It is a couple days after the start of spring on a windy afternoon in Frazer Forest and Sarah Adloo is walking among the trees. The 39-acre forest in the Druid Hills neighborhood of Atlanta features native tree species. Adloo pauses on a trail not far away from a large northern red oak with its distinctive bark — cracked and uneven with dull ridges running up and down its tall trunk.

“We also have a lot of younger beech trees around us that have this silvery gray finish to them,” Adloo said. “They hang on to their leaves throughout the winter and then drop them much later in the spring."

Adloo is the co-executive director of the Old-Growth Forest Network, an organization working to preserve and expand areas of old-growth forests in a growing number of states across the country. Frazer Forest is one of more than a dozen pockets of green in the Atlanta metro area recognized as old-growth forest by OGFN. Adloo said the network of old growth in Atlanta makes it unique among U.S. urban centers.

"We're known as the 'city in the forest,' and we do have pockets of high-quality old-growth forest throughout the city," Adloo said. "But we also lose a lot of our forest coverage every day. So we have to really make sure that those pockets that serve neighborhoods really well are protected through parks, easements and other methods."

Old-growth forests are vital resources and can do things younger forests cannot, she said, such as harbor wider biodiversity. Older, more mature forests also play an important part in the fight against human-caused climate change.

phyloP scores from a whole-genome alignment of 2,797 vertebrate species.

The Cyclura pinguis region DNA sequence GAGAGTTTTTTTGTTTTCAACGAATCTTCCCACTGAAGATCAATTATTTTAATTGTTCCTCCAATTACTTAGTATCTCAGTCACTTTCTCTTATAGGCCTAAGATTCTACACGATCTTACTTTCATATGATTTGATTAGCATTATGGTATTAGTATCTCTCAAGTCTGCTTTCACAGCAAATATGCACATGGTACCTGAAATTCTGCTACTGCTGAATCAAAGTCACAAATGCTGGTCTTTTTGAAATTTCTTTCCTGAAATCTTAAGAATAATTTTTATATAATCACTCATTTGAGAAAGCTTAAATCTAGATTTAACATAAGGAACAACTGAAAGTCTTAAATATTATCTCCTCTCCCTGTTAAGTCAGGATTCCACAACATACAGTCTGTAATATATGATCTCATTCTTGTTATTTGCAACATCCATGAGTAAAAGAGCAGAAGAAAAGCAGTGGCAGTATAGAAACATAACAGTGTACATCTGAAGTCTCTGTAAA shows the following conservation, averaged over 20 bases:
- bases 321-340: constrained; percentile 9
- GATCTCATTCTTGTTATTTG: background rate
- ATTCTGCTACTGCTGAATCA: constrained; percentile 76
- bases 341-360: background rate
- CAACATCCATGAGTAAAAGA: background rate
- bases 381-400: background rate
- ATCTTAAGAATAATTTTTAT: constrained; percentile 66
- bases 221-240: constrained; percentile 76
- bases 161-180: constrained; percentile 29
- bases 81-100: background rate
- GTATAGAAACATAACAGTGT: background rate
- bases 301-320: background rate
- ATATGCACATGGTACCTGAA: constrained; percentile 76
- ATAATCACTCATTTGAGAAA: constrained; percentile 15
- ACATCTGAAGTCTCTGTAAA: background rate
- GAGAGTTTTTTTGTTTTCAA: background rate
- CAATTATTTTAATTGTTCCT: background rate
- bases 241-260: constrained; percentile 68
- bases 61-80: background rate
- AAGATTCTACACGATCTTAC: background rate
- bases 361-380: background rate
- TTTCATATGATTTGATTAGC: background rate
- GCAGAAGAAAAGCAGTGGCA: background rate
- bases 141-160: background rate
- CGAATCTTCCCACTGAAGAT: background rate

But there are few old-growth forests left in Georgia and across the United States. A 2008 report by the National Commission on Science for Sustainable Forestry estimated only about half a percent of all forest land in the Southeast was old-growth forest.

Just last week, President Joe Biden signed an executive order to inventory and protect old-growth forests nationwide. The order gives the Department of the Interior and Department of Agriculture a year to take stock of the amount of old-growth in the U.S. After collecting the data, the agencies must come up with new policies to manage and conserve these wooded areas.

The move comes after a call from more than 70 environmental organizations across the country, including the Old-Growth Forest Network, Sierra Club and the Southern Environmental Law Center, for the federal government to take action to protect old-growth forest on federal lands. 

Biden’s order requires the federal agencies to come up with a definition for old-growth forests. That will be harder than it sounds. 

There is no consensus on what defines an old-growth forest. According to the U.S. Department of Agriculture, ecologists began using the term in the 1970s to describe forests at least 150 years old that had developed a complex ecosystem of living and dead trees, and diverse groups of plants, animals and fungi.

J.D. McCrary, Executive Director of Georgia Forest Watch, said old-growth looks different across Georgia’s diverse forests. The qualities found in aged longleaf pine stands near the coast are different from the qualities in aged poplar forests in North Georgia.